Help STOP Affirmatively Furthering Fair Housing (AFFH)

Unabashed Truth about AFFH, Protecting Property Rights and Local Government Authority

Home » Houston Mayor Opposes Housing Authority’s Plan For ‘Mixed Income’ Complex

Houston Mayor Opposes Housing Authority’s Plan For ‘Mixed Income’ Complex

Houston skyline
It’s not what the headline purports, the mayor’s main objection is that each unit would cost $240,000 and only 10 percent of the apartments would be reserved for low-income residents.
The apartment complex planned by the Houston Housing Authority that Mayor Turner opposes would be built on 2640 Fountainview Drive. It would have 233 units, of which 10 percent would be reserved for low income residents.Mayor Sylvester Turner will not submit to Houston City Council a proposal from the Houston Housing Authority (HHA) to build an apartment complex near The Galleria shopping mall.

The complex would have 233 units and 23 of them (10 percent of the units) would be reserved for low-income residents.

The HHA planned to build the apartment complex on the 2600 block of Fountainview Drive, about 10 miles west of downtown Houston.

The city wouldn’t need to provide funding to build the complex, but Turner’s main objection is that each unit would cost $240,000 and only 10 percent of the apartments would be reserved for low-income residents.

“Who are we really building for? You are not going to have low-income people in all 233 units, but where is the money coming from? And who really are we then subsidizing?” Turner commented in a press conference held after Wednesday’s Houston City Council meeting.

Turner nonetheless is encouraging the HHA to look for alternative locations in the same area, which is part of the city’s District G.  He also wants to “begin a conversation with private apartment owners about making more units available to our public housing clients so that those who rely on the federal government’s voucher program are not limited to living in certain geographical areas,” as noted in a news release the mayor’s press office sent out on August 1st.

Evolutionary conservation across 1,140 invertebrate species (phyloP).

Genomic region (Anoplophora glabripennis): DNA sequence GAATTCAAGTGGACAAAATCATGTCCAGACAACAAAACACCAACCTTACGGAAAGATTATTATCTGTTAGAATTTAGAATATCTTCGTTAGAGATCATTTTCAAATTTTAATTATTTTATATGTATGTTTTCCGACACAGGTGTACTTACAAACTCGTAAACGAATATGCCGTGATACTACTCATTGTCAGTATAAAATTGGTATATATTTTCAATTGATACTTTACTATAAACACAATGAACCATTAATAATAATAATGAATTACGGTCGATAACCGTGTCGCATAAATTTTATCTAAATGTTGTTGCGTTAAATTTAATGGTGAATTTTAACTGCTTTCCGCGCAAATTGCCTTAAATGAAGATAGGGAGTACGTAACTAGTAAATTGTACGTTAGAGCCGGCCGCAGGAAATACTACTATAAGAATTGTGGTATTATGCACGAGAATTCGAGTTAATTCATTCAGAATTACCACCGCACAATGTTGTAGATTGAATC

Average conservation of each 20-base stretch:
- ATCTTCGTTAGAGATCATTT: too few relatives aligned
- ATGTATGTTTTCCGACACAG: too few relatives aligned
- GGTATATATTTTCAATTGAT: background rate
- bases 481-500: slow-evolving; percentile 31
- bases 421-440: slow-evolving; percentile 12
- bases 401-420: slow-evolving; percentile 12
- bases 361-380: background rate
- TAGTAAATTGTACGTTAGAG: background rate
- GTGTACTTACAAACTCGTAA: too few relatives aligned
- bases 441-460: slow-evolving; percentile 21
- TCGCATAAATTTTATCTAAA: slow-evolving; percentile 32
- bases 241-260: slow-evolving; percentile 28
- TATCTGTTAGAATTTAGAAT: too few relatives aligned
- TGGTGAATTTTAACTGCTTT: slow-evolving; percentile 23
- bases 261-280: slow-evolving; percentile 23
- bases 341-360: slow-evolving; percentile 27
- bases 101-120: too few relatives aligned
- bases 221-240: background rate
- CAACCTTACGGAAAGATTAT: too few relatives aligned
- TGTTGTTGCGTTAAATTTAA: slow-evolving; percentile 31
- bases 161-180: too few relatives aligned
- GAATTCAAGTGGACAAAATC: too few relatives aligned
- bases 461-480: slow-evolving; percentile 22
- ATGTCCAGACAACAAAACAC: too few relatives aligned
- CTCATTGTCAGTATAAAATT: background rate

“I look forward to working with HHA to accomplish the important mission of providing for fair housing and quality affordable homes in safe neighborhoods near great schools throughout all of Houston,” Turner said in the news release.

The HHA wants the city’s support to obtain $14 million in tax credits.

Lance Gilliam, Board Chairman for the HHA, says they will look for alternative locations, but adds that they “have not foreclosed the possibility of developing that site,” in reference to Fountainview Drive.

In the case of Houston, it is the mayor who appoints the members of the board of the housing authority, but the agency –which manages the Housing Choice Voucher Program– is independent of the city government and is funded by the federal government.

The Fountainview project has been controversial because of strong opposition by residents of the area who mainly argued the complex would worsen the overcrowding in their schools.

Please follow and like us:

Name of author

Name: Smith Young

Leave a Reply

Your email address will not be published. Required fields are marked *